The Year of Elections: A Watershed Moment for Democracy

2024 is the year of elections. Over forty countries will hold elections, including eight out of the ten most populous countries in the world. Two billion adults will have the opportunity to cast ballots.

Everyone will rightly be fixated on the US presidential election. With an increasingly likely rerun of the 2020 election between Joe Biden and Donald Trump, the stakes could not be higher for America or the world. Trump’s statements that he will act like a “dictator for a day”  and invoking Hitler by referring to his political opponents as “vermin” should send shivers down the spine of anybody who believes in liberal democracy. His singular mission of retribution threatens the foundations of America’s democratic institutions. Yet the possibility of a second Trump term is far from the only election outcome that will have a profound impact on the institutions we hold sacred.

Across the pond, the elections to the European Parliament will be held in June. The results will determine who occupies the most important offices in the EU and the general policy direction of the union. Current opinion polls show that Giorgia Meloni’s Brothers of Italy comfortably lead, Marine Le Pen’s Nation Rally is 10 points ahead of Macron’s party, and the Alternative for Deutschland (AfD) consistently poll over 20%. In other words, the far-right ECR and ID groups in the European Parliament are expected to be the big winners in the election.

With the EU preparing for the next round of enlargement and accession talks opening with Ukraine and Moldova, fundamental institutional changes are necessary. The far-right parties present the biggest challenge, as many of them had close links to Russia before the invasion and are Eurosceptic in nature. For instance, Le Pen took out a loan from a Russian bank, and her EU strategy has been labelled “Frexit in all but name”. Simultaneously, in response to the far-right surge, the centre-right EPP group has shifted to the right, further undermining the broad centrist consensus that typically characterises the European Parliament.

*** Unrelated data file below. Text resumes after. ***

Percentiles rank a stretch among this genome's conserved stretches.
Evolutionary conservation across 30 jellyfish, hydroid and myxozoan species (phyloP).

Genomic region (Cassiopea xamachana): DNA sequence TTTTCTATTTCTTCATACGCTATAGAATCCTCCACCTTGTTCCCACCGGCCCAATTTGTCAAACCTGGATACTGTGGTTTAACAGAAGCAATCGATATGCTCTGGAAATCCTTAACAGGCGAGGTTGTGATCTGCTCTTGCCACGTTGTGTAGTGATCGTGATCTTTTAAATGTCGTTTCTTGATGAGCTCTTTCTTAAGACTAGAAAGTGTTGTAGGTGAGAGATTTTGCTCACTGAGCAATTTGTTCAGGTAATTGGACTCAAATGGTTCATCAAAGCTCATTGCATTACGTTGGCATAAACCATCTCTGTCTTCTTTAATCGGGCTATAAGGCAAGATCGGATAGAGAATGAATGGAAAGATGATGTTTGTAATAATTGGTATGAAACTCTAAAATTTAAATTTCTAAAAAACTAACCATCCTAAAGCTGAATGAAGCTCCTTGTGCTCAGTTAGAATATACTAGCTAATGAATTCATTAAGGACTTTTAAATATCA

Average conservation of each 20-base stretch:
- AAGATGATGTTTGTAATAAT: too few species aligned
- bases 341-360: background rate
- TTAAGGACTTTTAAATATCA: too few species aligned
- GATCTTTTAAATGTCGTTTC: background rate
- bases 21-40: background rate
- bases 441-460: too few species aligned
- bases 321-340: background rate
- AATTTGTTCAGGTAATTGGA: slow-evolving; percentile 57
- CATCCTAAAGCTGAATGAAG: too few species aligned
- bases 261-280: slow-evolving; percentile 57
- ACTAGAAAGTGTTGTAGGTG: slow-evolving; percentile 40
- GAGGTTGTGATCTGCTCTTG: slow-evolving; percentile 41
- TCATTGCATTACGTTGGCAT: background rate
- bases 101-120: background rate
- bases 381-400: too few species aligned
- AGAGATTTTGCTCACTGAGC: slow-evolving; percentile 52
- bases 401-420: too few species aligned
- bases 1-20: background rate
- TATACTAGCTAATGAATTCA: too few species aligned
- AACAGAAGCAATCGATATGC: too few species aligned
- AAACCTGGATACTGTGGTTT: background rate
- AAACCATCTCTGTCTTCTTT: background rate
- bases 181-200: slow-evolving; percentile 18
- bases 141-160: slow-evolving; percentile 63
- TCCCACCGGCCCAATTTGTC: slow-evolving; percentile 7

The very institutions and principles that make such contests viable are on the ballot across the globe.

In April or May, India is expected to hold elections. Prime Minister Narendra Modi and his Hindu-nationalist party BJP are heavily favoured to win a third consecutive term with their own majority. The main opposition Congress party that dominated the political scene after independence seems incapable of mounting a serious challenge. Modi, the world’s most popular leader, has targeted political opponents, undermined the freedom of the press, and has consistently stoked anti-Muslim sentiments throughout his career.

The Congress party leader Rahul Gandhi was convicted of defamation and sentenced to two years in prison after insulting Modi during a rally in 2023 before the Supreme Court suspended the decision. Last year, the government banned a BBC documentary that shed light on Modi’s actions during the sectarian violence during the 2002 riots in Gujarat. As a governor of the state, Modi has been accused of complicity in the violence against Muslims, a track record he has continued as prime minister.